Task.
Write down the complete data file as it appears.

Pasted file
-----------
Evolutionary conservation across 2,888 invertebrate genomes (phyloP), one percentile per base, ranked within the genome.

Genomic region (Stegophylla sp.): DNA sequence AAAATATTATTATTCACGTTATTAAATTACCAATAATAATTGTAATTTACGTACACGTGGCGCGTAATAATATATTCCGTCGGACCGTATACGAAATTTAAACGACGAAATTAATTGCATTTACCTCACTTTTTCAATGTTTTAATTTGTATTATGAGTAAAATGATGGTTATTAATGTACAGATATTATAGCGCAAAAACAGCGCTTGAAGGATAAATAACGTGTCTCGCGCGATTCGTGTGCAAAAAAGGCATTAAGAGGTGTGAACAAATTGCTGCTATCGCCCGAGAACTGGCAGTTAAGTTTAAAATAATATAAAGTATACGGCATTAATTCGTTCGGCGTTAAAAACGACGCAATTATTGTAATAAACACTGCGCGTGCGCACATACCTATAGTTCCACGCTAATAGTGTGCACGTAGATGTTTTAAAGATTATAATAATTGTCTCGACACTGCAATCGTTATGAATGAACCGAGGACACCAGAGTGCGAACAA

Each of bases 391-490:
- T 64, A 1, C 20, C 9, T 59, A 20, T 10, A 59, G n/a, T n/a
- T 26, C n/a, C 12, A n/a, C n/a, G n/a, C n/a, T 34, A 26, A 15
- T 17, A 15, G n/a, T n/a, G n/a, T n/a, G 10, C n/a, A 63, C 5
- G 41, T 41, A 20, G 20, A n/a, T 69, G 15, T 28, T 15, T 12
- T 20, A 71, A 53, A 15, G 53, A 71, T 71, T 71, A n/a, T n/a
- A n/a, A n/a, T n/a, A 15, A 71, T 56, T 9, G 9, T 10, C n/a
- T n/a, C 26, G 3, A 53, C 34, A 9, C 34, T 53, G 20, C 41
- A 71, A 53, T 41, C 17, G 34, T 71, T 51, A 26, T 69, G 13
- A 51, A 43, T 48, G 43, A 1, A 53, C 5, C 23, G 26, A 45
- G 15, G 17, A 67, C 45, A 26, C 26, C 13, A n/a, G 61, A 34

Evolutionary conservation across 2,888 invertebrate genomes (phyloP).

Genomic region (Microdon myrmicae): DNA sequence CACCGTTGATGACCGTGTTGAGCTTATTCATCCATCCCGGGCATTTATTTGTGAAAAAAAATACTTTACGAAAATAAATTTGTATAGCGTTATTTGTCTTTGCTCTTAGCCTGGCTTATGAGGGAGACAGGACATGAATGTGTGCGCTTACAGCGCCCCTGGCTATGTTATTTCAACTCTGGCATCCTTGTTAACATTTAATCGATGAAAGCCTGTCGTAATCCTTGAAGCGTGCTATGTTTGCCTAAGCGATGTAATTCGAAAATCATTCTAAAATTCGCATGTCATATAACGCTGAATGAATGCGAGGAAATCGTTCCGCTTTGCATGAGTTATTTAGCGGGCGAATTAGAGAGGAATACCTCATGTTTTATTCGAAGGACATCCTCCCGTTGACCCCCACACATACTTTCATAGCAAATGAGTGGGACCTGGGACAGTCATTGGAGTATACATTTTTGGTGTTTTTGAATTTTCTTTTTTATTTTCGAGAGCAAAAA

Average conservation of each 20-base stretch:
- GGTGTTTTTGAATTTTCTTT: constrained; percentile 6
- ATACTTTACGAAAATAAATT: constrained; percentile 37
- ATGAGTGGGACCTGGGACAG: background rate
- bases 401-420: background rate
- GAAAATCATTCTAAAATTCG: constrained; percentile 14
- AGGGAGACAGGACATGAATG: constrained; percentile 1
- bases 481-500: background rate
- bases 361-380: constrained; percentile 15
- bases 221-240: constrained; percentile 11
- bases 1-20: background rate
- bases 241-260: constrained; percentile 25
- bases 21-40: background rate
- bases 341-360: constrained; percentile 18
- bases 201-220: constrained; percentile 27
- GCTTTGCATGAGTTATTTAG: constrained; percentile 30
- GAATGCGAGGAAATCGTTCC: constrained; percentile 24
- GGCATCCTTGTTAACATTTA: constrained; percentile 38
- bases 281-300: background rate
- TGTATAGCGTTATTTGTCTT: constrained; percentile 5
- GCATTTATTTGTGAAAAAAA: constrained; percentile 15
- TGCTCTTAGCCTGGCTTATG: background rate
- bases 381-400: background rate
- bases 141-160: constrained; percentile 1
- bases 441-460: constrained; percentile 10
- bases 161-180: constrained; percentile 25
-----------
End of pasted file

Evolutionary conservation across 2,888 invertebrate genomes (phyloP), one percentile per base, ranked within the genome.

Genomic region (Stegophylla sp.): DNA sequence AAAATATTATTATTCACGTTATTAAATTACCAATAATAATTGTAATTTACGTACACGTGGCGCGTAATAATATATTCCGTCGGACCGTATACGAAATTTAAACGACGAAATTAATTGCATTTACCTCACTTTTTCAATGTTTTAATTTGTATTATGAGTAAAATGATGGTTATTAATGTACAGATATTATAGCGCAAAAACAGCGCTTGAAGGATAAATAACGTGTCTCGCGCGATTCGTGTGCAAAAAAGGCATTAAGAGGTGTGAACAAATTGCTGCTATCGCCCGAGAACTGGCAGTTAAGTTTAAAATAATATAAAGTATACGGCATTAATTCGTTCGGCGTTAAAAACGACGCAATTATTGTAATAAACACTGCGCGTGCGCACATACCTATAGTTCCACGCTAATAGTGTGCACGTAGATGTTTTAAAGATTATAATAATTGTCTCGACACTGCAATCGTTATGAATGAACCGAGGACACCAGAGTGCGAACAA

Each of bases 391-490:
- T 64, A 1, C 20, C 9, T 59, A 20, T 10, A 59, G n/a, T n/a
- T 26, C n/a, C 12, A n/a, C n/a, G n/a, C n/a, T 34, A 26, A 15
- T 17, A 15, G n/a, T n/a, G n/a, T n/a, G 10, C n/a, A 63, C 5
- G 41, T 41, A 20, G 20, A n/a, T 69, G 15, T 28, T 15, T 12
- T 20, A 71, A 53, A 15, G 53, A 71, T 71, T 71, A n/a, T n/a
- A n/a, A n/a, T n/a, A 15, A 71, T 56, T 9, G 9, T 10, C n/a
- T n/a, C 26, G 3, A 53, C 34, A 9, C 34, T 53, G 20, C 41
- A 71, A 53, T 41, C 17, G 34, T 71, T 51, A 26, T 69, G 13
- A 51, A 43, T 48, G 43, A 1, A 53, C 5, C 23, G 26, A 45
- G 15, G 17, A 67, C 45, A 26, C 26, C 13, A n/a, G 61, A 34

Evolutionary conservation across 2,888 invertebrate genomes (phyloP).

Genomic region (Microdon myrmicae): DNA sequence CACCGTTGATGACCGTGTTGAGCTTATTCATCCATCCCGGGCATTTATTTGTGAAAAAAAATACTTTACGAAAATAAATTTGTATAGCGTTATTTGTCTTTGCTCTTAGCCTGGCTTATGAGGGAGACAGGACATGAATGTGTGCGCTTACAGCGCCCCTGGCTATGTTATTTCAACTCTGGCATCCTTGTTAACATTTAATCGATGAAAGCCTGTCGTAATCCTTGAAGCGTGCTATGTTTGCCTAAGCGATGTAATTCGAAAATCATTCTAAAATTCGCATGTCATATAACGCTGAATGAATGCGAGGAAATCGTTCCGCTTTGCATGAGTTATTTAGCGGGCGAATTAGAGAGGAATACCTCATGTTTTATTCGAAGGACATCCTCCCGTTGACCCCCACACATACTTTCATAGCAAATGAGTGGGACCTGGGACAGTCATTGGAGTATACATTTTTGGTGTTTTTGAATTTTCTTTTTTATTTTCGAGAGCAAAAA

Average conservation of each 20-base stretch:
- GGTGTTTTTGAATTTTCTTT: constrained; percentile 6
- ATACTTTACGAAAATAAATT: constrained; percentile 37
- ATGAGTGGGACCTGGGACAG: background rate
- bases 401-420: background rate
- GAAAATCATTCTAAAATTCG: constrained; percentile 14
- AGGGAGACAGGACATGAATG: constrained; percentile 1
- bases 481-500: background rate
- bases 361-380: constrained; percentile 15
- bases 221-240: constrained; percentile 11
- bases 1-20: background rate
- bases 241-260: constrained; percentile 25
- bases 21-40: background rate
- bases 341-360: constrained; percentile 18
- bases 201-220: constrained; percentile 27
- GCTTTGCATGAGTTATTTAG: constrained; percentile 30
- GAATGCGAGGAAATCGTTCC: constrained; percentile 24
- GGCATCCTTGTTAACATTTA: constrained; percentile 38
- bases 281-300: background rate
- TGTATAGCGTTATTTGTCTT: constrained; percentile 5
- GCATTTATTTGTGAAAAAAA: constrained; percentile 15
- TGCTCTTAGCCTGGCTTATG: background rate
- bases 381-400: background rate
- bases 141-160: constrained; percentile 1
- bases 441-460: constrained; percentile 10
- bases 161-180: constrained; percentile 25